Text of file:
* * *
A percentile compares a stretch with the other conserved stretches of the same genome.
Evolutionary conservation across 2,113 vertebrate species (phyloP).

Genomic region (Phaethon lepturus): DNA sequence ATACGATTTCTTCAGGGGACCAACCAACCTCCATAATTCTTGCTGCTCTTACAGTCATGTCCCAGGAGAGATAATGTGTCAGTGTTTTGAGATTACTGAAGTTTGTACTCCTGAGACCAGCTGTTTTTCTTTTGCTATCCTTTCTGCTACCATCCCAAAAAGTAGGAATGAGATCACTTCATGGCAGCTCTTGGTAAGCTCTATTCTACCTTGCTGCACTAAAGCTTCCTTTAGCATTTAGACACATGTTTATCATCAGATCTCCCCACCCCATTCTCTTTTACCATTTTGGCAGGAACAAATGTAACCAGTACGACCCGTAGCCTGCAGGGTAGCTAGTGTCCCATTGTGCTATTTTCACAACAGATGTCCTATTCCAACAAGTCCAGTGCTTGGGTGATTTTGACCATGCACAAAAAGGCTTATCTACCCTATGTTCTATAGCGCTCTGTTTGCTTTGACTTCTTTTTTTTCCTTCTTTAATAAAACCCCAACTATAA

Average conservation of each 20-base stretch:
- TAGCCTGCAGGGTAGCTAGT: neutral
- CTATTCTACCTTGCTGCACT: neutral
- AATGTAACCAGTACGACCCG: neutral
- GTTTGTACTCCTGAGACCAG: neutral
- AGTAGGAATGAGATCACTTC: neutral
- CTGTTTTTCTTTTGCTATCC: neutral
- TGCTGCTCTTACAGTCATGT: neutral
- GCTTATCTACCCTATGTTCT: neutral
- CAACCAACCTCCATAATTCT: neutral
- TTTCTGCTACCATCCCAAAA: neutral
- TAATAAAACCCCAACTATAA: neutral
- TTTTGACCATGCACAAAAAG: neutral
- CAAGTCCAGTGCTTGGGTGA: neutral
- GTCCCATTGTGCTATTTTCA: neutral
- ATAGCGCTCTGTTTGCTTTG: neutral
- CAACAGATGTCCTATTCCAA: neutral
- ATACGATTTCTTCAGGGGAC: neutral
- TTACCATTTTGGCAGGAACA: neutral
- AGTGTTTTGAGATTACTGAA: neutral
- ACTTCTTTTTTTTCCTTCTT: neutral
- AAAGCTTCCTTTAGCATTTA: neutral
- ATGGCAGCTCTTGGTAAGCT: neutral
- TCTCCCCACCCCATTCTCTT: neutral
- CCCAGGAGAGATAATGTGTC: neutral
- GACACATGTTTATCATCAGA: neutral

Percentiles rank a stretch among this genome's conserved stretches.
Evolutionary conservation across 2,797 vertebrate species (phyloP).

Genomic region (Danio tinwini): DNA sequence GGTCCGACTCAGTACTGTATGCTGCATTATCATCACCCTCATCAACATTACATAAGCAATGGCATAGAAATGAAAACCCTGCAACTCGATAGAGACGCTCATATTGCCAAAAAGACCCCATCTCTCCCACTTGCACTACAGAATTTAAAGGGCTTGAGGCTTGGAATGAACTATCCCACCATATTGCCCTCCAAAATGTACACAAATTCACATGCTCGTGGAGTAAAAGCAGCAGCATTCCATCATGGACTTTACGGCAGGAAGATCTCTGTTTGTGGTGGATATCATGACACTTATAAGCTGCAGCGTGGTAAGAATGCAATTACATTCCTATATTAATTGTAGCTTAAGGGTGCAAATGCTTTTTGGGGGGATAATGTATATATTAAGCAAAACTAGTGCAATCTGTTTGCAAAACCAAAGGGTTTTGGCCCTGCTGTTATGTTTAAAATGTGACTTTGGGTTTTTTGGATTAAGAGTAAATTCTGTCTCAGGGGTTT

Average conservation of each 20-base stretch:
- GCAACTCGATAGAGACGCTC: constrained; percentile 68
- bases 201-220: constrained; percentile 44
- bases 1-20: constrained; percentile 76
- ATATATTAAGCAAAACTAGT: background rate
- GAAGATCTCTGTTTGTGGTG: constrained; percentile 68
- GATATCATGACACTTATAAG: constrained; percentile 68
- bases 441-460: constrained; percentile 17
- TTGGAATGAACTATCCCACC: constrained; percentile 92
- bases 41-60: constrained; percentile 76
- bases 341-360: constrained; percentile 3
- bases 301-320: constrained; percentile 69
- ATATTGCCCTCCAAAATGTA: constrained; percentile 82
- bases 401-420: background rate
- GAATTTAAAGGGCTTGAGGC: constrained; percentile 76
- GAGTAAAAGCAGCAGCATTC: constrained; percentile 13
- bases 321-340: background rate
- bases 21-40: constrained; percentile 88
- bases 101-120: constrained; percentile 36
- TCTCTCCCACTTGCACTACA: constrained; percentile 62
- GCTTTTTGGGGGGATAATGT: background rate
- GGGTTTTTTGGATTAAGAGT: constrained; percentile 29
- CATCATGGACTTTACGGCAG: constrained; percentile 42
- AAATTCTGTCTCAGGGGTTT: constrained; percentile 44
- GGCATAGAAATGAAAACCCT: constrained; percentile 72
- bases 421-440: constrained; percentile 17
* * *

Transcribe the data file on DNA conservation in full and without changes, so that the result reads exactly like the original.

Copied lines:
A percentile compares a stretch with the other conserved stretches of the same genome.
Evolutionary conservation across 2,113 vertebrate species (phyloP).

Genomic region (Phaethon lepturus): DNA sequence ATACGATTTCTTCAGGGGACCAACCAACCTCCATAATTCTTGCTGCTCTTACAGTCATGTCCCAGGAGAGATAATGTGTCAGTGTTTTGAGATTACTGAAGTTTGTACTCCTGAGACCAGCTGTTTTTCTTTTGCTATCCTTTCTGCTACCATCCCAAAAAGTAGGAATGAGATCACTTCATGGCAGCTCTTGGTAAGCTCTATTCTACCTTGCTGCACTAAAGCTTCCTTTAGCATTTAGACACATGTTTATCATCAGATCTCCCCACCCCATTCTCTTTTACCATTTTGGCAGGAACAAATGTAACCAGTACGACCCGTAGCCTGCAGGGTAGCTAGTGTCCCATTGTGCTATTTTCACAACAGATGTCCTATTCCAACAAGTCCAGTGCTTGGGTGATTTTGACCATGCACAAAAAGGCTTATCTACCCTATGTTCTATAGCGCTCTGTTTGCTTTGACTTCTTTTTTTTCCTTCTTTAATAAAACCCCAACTATAA

Average conservation of each 20-base stretch:
- TAGCCTGCAGGGTAGCTAGT: neutral
- CTATTCTACCTTGCTGCACT: neutral
- AATGTAACCAGTACGACCCG: neutral
- GTTTGTACTCCTGAGACCAG: neutral
- AGTAGGAATGAGATCACTTC: neutral
- CTGTTTTTCTTTTGCTATCC: neutral
- TGCTGCTCTTACAGTCATGT: neutral
- GCTTATCTACCCTATGTTCT: neutral
- CAACCAACCTCCATAATTCT: neutral
- TTTCTGCTACCATCCCAAAA: neutral
- TAATAAAACCCCAACTATAA: neutral
- TTTTGACCATGCACAAAAAG: neutral
- CAAGTCCAGTGCTTGGGTGA: neutral
- GTCCCATTGTGCTATTTTCA: neutral
- ATAGCGCTCTGTTTGCTTTG: neutral
- CAACAGATGTCCTATTCCAA: neutral
- ATACGATTTCTTCAGGGGAC: neutral
- TTACCATTTTGGCAGGAACA: neutral
- AGTGTTTTGAGATTACTGAA: neutral
- ACTTCTTTTTTTTCCTTCTT: neutral
- AAAGCTTCCTTTAGCATTTA: neutral
- ATGGCAGCTCTTGGTAAGCT: neutral
- TCTCCCCACCCCATTCTCTT: neutral
- CCCAGGAGAGATAATGTGTC: neutral
- GACACATGTTTATCATCAGA: neutral

Percentiles rank a stretch among this genome's conserved stretches.
Evolutionary conservation across 2,797 vertebrate species (phyloP).

Genomic region (Danio tinwini): DNA sequence GGTCCGACTCAGTACTGTATGCTGCATTATCATCACCCTCATCAACATTACATAAGCAATGGCATAGAAATGAAAACCCTGCAACTCGATAGAGACGCTCATATTGCCAAAAAGACCCCATCTCTCCCACTTGCACTACAGAATTTAAAGGGCTTGAGGCTTGGAATGAACTATCCCACCATATTGCCCTCCAAAATGTACACAAATTCACATGCTCGTGGAGTAAAAGCAGCAGCATTCCATCATGGACTTTACGGCAGGAAGATCTCTGTTTGTGGTGGATATCATGACACTTATAAGCTGCAGCGTGGTAAGAATGCAATTACATTCCTATATTAATTGTAGCTTAAGGGTGCAAATGCTTTTTGGGGGGATAATGTATATATTAAGCAAAACTAGTGCAATCTGTTTGCAAAACCAAAGGGTTTTGGCCCTGCTGTTATGTTTAAAATGTGACTTTGGGTTTTTTGGATTAAGAGTAAATTCTGTCTCAGGGGTTT

Average conservation of each 20-base stretch:
- GCAACTCGATAGAGACGCTC: constrained; percentile 68
- bases 201-220: constrained; percentile 44
- bases 1-20: constrained; percentile 76
- ATATATTAAGCAAAACTAGT: background rate
- GAAGATCTCTGTTTGTGGTG: constrained; percentile 68
- GATATCATGACACTTATAAG: constrained; percentile 68
- bases 441-460: constrained; percentile 17
- TTGGAATGAACTATCCCACC: constrained; percentile 92
- bases 41-60: constrained; percentile 76
- bases 341-360: constrained; percentile 3
- bases 301-320: constrained; percentile 69
- ATATTGCCCTCCAAAATGTA: constrained; percentile 82
- bases 401-420: background rate
- GAATTTAAAGGGCTTGAGGC: constrained; percentile 76
- GAGTAAAAGCAGCAGCATTC: constrained; percentile 13
- bases 321-340: background rate
- bases 21-40: constrained; percentile 88
- bases 101-120: constrained; percentile 36
- TCTCTCCCACTTGCACTACA: constrained; percentile 62
- GCTTTTTGGGGGGATAATGT: background rate
- GGGTTTTTTGGATTAAGAGT: constrained; percentile 29
- CATCATGGACTTTACGGCAG: constrained; percentile 42
- AAATTCTGTCTCAGGGGTTT: constrained; percentile 44
- GGCATAGAAATGAAAACCCT: constrained; percentile 72
- bases 421-440: constrained; percentile 17